5 Apocalyptic Takeaways From The White House Climate Change Report

Uh-oh. On Tuesday, the White House issued its third National Climate Assessment, a thorough report four years in the making on the effects of climate change so far and how it will likely affect the United States in the future. It's a grim read, and includes the prospect of increased flooding in coastal lowlands; a longer and more intense wildfire season; torrential rains; and extinction of "iconic" species, to name some. The list is long and biblical. Even more terrifyingly, the report points out that the changes we've seen so far have been caused by a temperature rise of less than two degrees Farenheit since 1895.

In a statement released by the White House to accompany the report, the Obama Administration called for an urgent response to the report's discoveries. "The findings in this National Climate Assessment underscore the need for urgent action to combat the threats from climate change, protect American citizens and communities today, and build a sustainable future for our kids and grandkids," the statement read.

The report itself is a hefty yet morbidly-fascinating read, presented in a very cool, interactive web-page. It's worth having a bit of a play around on there, but if you don't have time to plow through the whole thing, here are its key takeaways.

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There's no getting away from it. Yup, there are naturally-occurring factors — such as the sun and volcanoes — that could contribute to global warming, but the rapidity of the warming that has taken place over the last 50 years is basically down to us.

Multiple lines of independent evidence confirm that human activities are the primary cause of the global warming of the past 50 years. The burning of coal, oil, and gas, and clearing of forests have increased the concentration of carbon dioxide in the atmosphere by more than 40% since the Industrial Revolution, and it has been known for almost two centuries that this carbon dioxide traps heat.

In fact, the data collected by the researchers suggests that if it weren't for humans the earth's temperature would actually have dropped slightly in the last half-century.


Remember what we said about all of the horrendous effects of climate change we've seen so far being caused by a measly two degrees Fahrenheit increase in temperature? Well, over the next few decades temperatures are expected to rise another two to four degrees. And although the amount it's going to rise will change depending on whether we cut down emissions or not, it's going to rise either way.

These two graphs show predicted temperature changes based on two different models of figuring out what that rise might be. On both graphs, the red line shows the predicted temperature rise if emissions continue to increase at the current rate. The blue line of the top graph assumes a much slower increase in emissions from today, and a significant reduction from 2050 onward. The bottom assumes immediate and significant reductions in emissions.

Best-case scenario we're looking at? A two and a half degree temperature rise by 2100.


As well as getting hotter, it's also getting wetter. This graphic shows just how dramatic the change in heavy precipitation has been from 1958 to 2012.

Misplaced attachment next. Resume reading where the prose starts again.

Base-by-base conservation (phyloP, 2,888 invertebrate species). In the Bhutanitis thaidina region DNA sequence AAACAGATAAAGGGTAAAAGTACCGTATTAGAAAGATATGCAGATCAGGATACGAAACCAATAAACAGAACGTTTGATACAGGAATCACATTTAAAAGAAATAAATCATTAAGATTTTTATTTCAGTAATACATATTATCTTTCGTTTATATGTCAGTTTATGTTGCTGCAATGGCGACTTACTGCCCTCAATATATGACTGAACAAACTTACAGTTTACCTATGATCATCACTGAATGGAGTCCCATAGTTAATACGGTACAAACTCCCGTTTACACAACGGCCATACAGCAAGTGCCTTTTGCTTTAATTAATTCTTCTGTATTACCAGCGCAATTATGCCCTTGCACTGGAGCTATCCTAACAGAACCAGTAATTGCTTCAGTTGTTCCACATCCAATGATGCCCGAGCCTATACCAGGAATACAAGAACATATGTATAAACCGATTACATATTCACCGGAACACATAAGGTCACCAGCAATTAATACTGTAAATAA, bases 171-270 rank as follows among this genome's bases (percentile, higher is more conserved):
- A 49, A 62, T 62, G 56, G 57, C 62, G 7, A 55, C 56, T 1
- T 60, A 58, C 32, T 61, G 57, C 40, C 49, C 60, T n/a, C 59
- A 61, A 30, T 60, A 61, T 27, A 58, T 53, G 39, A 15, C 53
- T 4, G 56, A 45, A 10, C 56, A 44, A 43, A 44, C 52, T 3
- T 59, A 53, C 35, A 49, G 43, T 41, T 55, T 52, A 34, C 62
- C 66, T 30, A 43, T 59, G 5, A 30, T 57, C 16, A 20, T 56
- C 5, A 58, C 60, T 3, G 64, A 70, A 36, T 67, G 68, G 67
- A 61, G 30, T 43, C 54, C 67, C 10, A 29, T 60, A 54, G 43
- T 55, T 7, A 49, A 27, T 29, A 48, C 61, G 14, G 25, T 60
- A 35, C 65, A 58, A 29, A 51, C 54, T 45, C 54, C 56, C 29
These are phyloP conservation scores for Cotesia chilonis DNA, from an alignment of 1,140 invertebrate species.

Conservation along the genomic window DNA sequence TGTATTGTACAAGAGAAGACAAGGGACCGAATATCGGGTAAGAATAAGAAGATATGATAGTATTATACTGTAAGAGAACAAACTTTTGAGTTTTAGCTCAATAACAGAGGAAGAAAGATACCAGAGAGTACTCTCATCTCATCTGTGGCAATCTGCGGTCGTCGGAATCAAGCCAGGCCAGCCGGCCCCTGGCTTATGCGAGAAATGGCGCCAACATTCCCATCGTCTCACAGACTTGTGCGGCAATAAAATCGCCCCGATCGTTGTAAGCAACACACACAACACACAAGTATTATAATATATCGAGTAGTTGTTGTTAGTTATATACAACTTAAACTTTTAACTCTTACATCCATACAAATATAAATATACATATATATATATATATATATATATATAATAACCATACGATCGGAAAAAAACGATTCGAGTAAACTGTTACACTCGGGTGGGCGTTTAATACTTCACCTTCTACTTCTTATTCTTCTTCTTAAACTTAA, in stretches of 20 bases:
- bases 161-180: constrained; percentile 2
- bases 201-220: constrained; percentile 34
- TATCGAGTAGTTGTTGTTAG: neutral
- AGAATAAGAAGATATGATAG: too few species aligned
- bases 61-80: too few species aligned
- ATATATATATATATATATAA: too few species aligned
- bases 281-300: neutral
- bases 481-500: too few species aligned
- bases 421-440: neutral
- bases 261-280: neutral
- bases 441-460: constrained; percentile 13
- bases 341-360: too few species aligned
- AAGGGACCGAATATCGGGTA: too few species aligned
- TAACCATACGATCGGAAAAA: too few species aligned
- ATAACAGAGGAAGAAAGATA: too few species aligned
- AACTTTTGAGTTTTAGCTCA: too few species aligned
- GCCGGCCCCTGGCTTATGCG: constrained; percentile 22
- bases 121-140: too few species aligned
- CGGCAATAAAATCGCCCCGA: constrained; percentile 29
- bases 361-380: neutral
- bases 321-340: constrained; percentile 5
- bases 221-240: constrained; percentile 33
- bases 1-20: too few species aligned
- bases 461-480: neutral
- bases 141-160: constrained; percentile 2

Changes in the Southwest, Hawaii and the Northwest are considered "not larger than natural variations," but the Northeast and the Midwest in particular? Well, the figures speak for themselves really.


It seems bizarre, but although global warming is causing an abundance of water, it's also causing water shortages.

Many factors contribute to a rising sea level. Melting of ice-caps and glaciers and the fact that water expands as it warms up are the most devastating. The report notes that the global average sea level has risen by around eight inches over the past century, but the rapidity has significantly increased in recent years.

"Since 1992, the rate of global sea level rise measured by satellites has been roughly twice the rate observed over the last century, providing evidence of acceleration," the report reads.

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Rising sea levels coupled with severe coastal storms are leading to increased storm surge damage, erosion and flooding, and sea levels are predicted to rise between one and four feet by the end of this century. That's just the average. In some place, the level could rise as much as 6 feet.

"The stakes are high, as nearly five million Americans and hundreds of billions of dollars of property are located in areas that are less than four feet above the local high-tide level," the report states.

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But rising sea levels and torrential rains are actually contributing to water shortages. Increases in sediment and other contaminants after severe downpours is diminishing water quality. At the same time, short-term droughts are expected to become even more intense in large parts of the Southwest, the Southeast and the southern part of the Great Plains. Rising sea levels and storm surges are also starting to contaminate fresh water supplies.


For the time being, there are actually a few positives to come out of global warming from a human's perspective. One of these things is longer growing seasons for farmers.

However, for those of us who suffer from allergies, this is not a good thing at all. A longer growing season coupled with higher temperatures and carbon dioxide levels means increased pollen production, which in turn can mean a lengthier and more intense allergy season.

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Images: National Climate Assessment